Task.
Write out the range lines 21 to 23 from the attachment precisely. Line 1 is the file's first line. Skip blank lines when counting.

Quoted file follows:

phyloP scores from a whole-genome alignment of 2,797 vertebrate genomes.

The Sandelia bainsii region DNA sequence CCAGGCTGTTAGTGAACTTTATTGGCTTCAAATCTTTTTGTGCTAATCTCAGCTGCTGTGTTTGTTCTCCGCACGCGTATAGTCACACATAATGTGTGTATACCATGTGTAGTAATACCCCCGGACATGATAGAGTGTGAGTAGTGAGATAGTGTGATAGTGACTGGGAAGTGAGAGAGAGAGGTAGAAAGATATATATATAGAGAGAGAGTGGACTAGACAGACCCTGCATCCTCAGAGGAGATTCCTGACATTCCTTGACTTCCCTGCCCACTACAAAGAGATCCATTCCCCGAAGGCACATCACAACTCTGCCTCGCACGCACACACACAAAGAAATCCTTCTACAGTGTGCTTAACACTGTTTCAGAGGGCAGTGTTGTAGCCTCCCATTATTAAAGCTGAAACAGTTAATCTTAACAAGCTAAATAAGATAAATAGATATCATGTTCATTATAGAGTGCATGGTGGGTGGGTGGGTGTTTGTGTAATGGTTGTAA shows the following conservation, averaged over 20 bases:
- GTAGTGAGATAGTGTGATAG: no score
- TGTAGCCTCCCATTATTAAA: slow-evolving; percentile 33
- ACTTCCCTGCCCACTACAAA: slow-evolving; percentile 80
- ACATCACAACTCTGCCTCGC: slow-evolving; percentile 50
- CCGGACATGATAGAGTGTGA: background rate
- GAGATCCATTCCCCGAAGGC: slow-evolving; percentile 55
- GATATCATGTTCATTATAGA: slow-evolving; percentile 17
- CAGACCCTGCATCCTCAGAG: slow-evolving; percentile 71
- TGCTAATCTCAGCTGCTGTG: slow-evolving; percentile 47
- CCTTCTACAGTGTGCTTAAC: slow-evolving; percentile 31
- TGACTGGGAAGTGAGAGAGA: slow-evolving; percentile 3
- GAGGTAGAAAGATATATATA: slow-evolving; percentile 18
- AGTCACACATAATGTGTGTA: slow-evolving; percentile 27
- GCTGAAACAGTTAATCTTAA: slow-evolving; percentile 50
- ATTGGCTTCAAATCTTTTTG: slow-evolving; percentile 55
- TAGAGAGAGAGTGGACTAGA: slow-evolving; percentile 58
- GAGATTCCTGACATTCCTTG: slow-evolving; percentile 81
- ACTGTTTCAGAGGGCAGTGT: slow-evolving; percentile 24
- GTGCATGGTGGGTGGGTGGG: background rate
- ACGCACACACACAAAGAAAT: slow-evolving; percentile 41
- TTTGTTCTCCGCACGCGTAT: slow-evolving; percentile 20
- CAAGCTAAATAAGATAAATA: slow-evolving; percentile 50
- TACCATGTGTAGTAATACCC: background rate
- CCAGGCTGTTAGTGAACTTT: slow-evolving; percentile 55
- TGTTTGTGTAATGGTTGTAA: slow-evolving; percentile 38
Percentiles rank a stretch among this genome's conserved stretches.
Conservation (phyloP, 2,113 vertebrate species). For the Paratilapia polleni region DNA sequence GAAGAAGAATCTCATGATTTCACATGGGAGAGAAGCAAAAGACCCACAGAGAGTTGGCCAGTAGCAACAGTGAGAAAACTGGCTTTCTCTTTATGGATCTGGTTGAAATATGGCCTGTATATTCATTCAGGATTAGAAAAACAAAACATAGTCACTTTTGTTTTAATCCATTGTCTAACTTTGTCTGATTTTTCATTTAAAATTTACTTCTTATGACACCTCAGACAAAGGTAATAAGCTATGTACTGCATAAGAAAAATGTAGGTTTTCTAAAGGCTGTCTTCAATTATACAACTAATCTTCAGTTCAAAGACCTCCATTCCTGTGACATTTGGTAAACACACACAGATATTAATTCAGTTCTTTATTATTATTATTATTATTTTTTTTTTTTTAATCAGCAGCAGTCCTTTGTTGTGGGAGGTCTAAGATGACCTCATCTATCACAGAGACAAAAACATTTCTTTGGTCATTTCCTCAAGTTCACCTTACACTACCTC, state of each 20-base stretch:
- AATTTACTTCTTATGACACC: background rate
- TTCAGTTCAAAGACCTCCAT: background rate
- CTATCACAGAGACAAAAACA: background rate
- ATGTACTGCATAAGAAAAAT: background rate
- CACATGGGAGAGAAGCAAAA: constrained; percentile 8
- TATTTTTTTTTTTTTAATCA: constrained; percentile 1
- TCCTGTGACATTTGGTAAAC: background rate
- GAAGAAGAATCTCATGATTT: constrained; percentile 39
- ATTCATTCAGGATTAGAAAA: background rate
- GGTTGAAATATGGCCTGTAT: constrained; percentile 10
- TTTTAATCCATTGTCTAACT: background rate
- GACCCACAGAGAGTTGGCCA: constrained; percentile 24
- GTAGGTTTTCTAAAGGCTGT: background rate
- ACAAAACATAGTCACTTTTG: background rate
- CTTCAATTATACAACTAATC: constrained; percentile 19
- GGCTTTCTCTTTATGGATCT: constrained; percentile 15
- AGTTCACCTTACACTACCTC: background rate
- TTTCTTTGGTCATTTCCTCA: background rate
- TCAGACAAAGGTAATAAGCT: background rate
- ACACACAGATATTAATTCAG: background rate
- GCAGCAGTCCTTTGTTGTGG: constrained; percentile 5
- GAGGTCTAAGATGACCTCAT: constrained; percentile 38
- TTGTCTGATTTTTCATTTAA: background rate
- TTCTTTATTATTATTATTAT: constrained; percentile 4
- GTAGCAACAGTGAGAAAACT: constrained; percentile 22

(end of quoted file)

- GTGCATGGTGGGTGGGTGGG: background rate
- ACGCACACACACAAAGAAAT: slow-evolving; percentile 41
- TTTGTTCTCCGCACGCGTAT: slow-evolving; percentile 20